Genetic analysis of Mycobacterium avium complex strains used for producing purified protein derivatives

M. Semret, D. Bakker, N. Smart, I. Olsen, K. Haslov, M.A. Behr

    Research output: Contribution to journalArticleAcademicpeer-review

    11 Citations (Scopus)

    Abstract

    For over a century, purified protein derivatives (PPD) have been used to detect mycobacterial infections in humans and livestock. Among these, reagents to detect infections by Mycobacterium avium complex organisms have been produced, but the utility of these reagents has not been clearly established due in part to limited biologic and immunologic standardization. Because there is little information about the strains used to produce these reagents (avian PPD, intracellulare PPD, scrofulaceum PPD, and Johnin), we have performed genetic characterizations of strains used to produce these products. Sequence analysis of 16S rRNA and the hsp65 gene provided results concordant with species designations provided for M. avium, Mycobacterium intracellulare, and Mycobacterium scrofulaceum organisms. For M. avium strains, comparative genomic hybridization was performed on a whole-genome DNA microarray, revealing one novel 7.9-kilobase genomic deletion in certain Johnin-producing strains, in addition to genomic variability inherent to the particular M. avium subspecies. Our findings indicate that considerable genomic differences exist between organisms used for reagents and the infecting organism being studied. These results serve as a baseline for potency studies of different preparations and should aid in comparative studies of newly discovered antigens for the diagnosis of infection and disease by M. avium complex organisms.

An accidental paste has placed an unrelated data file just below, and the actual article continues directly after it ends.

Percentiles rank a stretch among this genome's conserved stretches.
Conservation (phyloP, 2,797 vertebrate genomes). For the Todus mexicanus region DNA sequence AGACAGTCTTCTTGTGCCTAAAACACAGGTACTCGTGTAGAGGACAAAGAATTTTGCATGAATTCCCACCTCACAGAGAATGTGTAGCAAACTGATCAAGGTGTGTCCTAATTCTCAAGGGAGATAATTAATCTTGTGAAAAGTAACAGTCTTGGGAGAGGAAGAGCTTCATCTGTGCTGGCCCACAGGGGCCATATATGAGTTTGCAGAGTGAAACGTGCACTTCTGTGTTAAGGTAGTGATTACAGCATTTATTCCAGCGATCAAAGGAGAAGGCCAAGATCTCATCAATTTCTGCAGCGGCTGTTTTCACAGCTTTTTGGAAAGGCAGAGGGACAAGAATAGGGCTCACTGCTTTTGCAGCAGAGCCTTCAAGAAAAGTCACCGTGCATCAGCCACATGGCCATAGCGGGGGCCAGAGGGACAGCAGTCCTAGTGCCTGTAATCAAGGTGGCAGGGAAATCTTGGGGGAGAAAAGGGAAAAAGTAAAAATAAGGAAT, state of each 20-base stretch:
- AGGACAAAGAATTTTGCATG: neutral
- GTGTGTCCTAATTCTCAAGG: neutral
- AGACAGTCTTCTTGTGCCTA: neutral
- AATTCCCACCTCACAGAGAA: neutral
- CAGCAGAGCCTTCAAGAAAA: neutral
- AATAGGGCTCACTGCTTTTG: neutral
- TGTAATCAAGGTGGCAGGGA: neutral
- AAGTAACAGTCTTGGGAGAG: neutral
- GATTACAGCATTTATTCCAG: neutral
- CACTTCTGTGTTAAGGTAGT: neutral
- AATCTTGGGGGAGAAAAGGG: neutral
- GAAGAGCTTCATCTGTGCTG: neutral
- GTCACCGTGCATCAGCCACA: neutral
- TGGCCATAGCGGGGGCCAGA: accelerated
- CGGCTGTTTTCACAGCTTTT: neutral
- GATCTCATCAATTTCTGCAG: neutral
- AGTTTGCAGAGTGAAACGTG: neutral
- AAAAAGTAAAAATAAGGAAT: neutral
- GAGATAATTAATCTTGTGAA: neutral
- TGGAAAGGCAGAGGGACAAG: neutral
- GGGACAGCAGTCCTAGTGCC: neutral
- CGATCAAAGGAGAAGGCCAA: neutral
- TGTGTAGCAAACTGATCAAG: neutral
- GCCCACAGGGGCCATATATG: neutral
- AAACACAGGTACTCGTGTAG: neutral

Original languageEnglish
    Pages (from-to)991-996
    JournalClinical and Vaccine Immunology
    Volume13
    Issue number9
    DOIs
    Publication statusPublished - 2006

    Keywords

    • phosphate-transport receptors
    • bovine para-tuberculosis
    • interferon-gamma assay
    • skin-test reactions
    • johnes disease
    • united-states
    • subclinical paratuberculosis
    • guinea-pigs
    • specificity
    • sensitivity

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